How To Build A Bump Out Wall For Fireplace

If you’re planning to build a bump out wall in your living room, you’re likely going to need some help. There are lots of things that can go wrong with a DIY project like this, and this particular project requires a different set of skills from many common home renovations. In short: get the right tools for the job and read over these instructions carefully before getting started.

Before you start, mark out the bump out wall on your living room floor.

Before you start, mark out the bump out wall on your living room floor.

  • Make sure that you have all the right tools for the job.
  • Make sure you have all the right materials for the job.
  • Make sure you have all the right space for your project.
  • Make sure that you give yourself enough time to complete it successfully

Invest in a strapping gun and a compressor, as you’ll find them handy for the task at hand.

As you start to buy materials and tools, you’ll need a strapping gun and compressor.

The strapping gun is used to fasten the drywall to the ceiling joists above your fireplace, while the compressor can be used with all of your power tools (Nail guns, paint sprayers etc.). You’ll find that having these two items in your toolbox helps with many other projects as well.

Fasten the studs to the floor with screws with washers.

  • Use a stud finder to locate the wall studs in the floor and mark them with your framing square.
  • Attach metal connector plates to the back side of each stud, using screws as indicated on each plate’s instructions sheet (usually two per plate). This will allow you to easily attach your new wall studs later on without having to drill holes through them first.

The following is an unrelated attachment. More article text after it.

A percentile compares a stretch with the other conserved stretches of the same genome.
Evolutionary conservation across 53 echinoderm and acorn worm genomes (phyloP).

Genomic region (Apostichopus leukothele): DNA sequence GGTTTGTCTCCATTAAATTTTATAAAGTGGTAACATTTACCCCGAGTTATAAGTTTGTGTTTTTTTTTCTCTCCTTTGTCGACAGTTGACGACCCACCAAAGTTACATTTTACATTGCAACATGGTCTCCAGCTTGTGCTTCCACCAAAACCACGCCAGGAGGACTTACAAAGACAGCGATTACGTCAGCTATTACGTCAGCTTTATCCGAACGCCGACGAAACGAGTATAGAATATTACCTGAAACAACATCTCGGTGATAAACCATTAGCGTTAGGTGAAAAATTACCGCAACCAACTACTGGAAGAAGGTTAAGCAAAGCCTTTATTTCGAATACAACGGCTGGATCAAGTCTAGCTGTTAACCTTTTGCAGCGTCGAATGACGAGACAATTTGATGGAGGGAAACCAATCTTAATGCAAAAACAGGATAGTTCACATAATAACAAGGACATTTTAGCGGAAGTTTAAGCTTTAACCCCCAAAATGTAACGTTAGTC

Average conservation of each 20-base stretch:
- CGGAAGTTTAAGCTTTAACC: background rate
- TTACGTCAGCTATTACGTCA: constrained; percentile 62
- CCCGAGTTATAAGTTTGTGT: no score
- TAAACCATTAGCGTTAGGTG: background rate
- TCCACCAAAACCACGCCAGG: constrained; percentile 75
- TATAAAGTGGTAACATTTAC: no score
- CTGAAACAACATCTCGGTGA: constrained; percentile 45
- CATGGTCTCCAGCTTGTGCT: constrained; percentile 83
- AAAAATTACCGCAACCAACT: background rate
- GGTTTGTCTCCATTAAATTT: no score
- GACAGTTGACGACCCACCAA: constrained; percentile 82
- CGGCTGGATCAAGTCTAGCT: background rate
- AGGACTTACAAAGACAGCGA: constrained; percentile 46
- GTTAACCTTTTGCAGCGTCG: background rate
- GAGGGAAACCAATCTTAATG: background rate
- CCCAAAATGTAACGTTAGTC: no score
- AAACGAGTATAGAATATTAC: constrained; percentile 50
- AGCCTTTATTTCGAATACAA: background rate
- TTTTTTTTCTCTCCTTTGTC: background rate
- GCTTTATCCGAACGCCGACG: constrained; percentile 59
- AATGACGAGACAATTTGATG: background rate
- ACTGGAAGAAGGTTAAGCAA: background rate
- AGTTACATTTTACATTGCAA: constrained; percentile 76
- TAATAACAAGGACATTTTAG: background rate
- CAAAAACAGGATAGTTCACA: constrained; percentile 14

• Slide one end of each wood screw into a hole drilled in one corner of an existing wall stud (see photo), then bend it over by hand so that it catches on its own when you start driving it down into the flooring surface below (you can also use pliers for this step if you need more leverage). When finished attaching all three screws per connection point between old and new walls, turn over each board so that all four sides are exposed. Repeat steps 1 through 3 for every other remaining corner in between existing ones as well; once complete, place floorboards across all newly installed spots where desired widths meet up with existing ones.”

Drill through the bottom plate into the floor, making sure that you’re assembling this unit on a level surface.

You will want to make sure that you are assembling this unit on a level surface. This can be done by using a carpenter’s level, or if you don’t have one available, try making one out of wood. You can find them at any hardware store or online and they are generally fairly cheap. If you want to get the most accurate reading possible, pick up a laser level as well; it will allow you to measure multiple points at once rather than just the two opposite corners of your project (which is what would happen with just a normal spirit level).

To begin drilling through the bottom plate into the floor make sure that whatever drill bit size corresponds with the screws that came with your unit (usually 3/8″).